Suriano seeks to become Rutgers’ first NCAA wrestling champion.

Defending NCAA champion at 141 pounds Yianni Diakomihalis of Cornell outlasted three-time All-American Jaydin Eierman in a nail-biting semifinal.

The two traded takedowns and escapes in the first period, but Diakomihalis pulled away in the final period with a takedown in the last 25 seconds of the match. The Big Red wrestler moved on with a 6-5 decision.

Second-ranked Joey McKenna from Ohio State advanced to the finals, holding off 2018 All-American Nick Lee from Penn State, ranked No. 3 in the field.

Lee took a 1-0 lead into the third period, where most of the scoring happened. McKenna began the period with an escape and scored a takedown shortly after to take the lead, which he held onto for an eventual 4-3 decision.

At 149 pounds, the first four-time All-American in Rutgers’ history Anthony Ashnault added to the historic day, giving the Scarlet Knights two NCAA finalists for the first time.

“We're just excited to have two Rutgers guys in the finals,” Ashnault said. “I came to Rutgers at a time when Rutgers wasn't close to the top 20, and now we're consistently in the top 10 in this tournament, and last year we finished right outside of the top 10. The goal coming in was to have me and Nick be champs, and our whole team supports us for that. It was kind of expected for us both to be in the finals, and now we're ready to go win it.”

Ashnault, who returned this year after an injury kept him out last season, has battled his way into the finals, capping off Friday night with a 2-0 decision over 2018 All-American Matthew Kolodzik of Princeton in the semis.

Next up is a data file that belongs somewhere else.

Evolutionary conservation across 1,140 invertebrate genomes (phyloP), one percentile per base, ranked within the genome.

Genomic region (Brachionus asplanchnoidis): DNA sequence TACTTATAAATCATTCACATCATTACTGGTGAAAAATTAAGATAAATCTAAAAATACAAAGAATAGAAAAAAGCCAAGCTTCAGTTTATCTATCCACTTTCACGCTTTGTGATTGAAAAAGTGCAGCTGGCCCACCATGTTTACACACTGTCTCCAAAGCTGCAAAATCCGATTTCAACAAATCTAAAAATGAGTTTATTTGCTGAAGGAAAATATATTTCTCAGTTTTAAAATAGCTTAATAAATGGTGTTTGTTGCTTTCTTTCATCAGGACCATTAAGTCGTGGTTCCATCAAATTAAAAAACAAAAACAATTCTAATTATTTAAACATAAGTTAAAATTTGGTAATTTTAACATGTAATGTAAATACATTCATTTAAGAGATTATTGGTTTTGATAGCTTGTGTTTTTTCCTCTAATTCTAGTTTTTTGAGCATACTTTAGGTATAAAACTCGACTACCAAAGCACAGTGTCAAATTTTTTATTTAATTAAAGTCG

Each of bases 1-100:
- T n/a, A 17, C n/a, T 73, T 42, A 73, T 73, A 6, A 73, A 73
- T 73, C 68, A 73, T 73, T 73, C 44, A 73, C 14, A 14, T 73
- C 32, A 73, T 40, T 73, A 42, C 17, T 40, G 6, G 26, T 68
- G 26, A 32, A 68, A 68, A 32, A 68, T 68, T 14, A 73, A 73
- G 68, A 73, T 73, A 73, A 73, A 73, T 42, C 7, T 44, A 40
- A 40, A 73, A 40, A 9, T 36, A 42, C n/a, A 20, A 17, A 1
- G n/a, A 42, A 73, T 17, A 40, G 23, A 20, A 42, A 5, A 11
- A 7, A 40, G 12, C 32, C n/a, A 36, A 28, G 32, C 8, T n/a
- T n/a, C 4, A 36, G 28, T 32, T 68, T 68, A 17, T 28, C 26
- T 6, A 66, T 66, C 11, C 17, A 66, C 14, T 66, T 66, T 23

Tomorrow night, Ashnault will attempt to become the first NCAA champion for Rutgers as he goes head-to-head against three-time All-American Micah Jordan of Ohio State.

Jordan advanced to the title bout with a 7-4 win over North Carolina freshman Austin O’Connor in the semis.

Hayden Hidlay, the No. 5 guy at 157 pounds, had the entire crowd on the edge of its seat with just seconds remaining in his semifinal against two-time NCAA champion Jason Nolf of Penn State. Hidlay had Nolf’s leg in the air, looking for a takedown but could not convert it as the clock ran out.

Nolf held on for 3-2 win, capturing his fourth-straight bid to the NCAA finals.

Looking to challenge the two-time champ is two-time All-American and No. 2-seed Tyler Berger from Nebraska, who put up a 5-3 performance against Kaleb Young of Iowa in the semis.

Saturday night will mark the third time these two have met this season. Nolf won both matchups earlier this year, 10-4 and 12-4, respectively.

At 165 pounds, Mekhi Lewis, another freshman finalist, continued his impressive run at the tournament, defeating 2018 All-American and fourth-ranked Evan Wick from Wisconsin with a solid 5-2 decision in the semis.

Lewis came out with a quick takedown in the first period and led 2-1 after the first. He began the second with and escape and scored another takedown in the third for a spot in the 165-pound finals.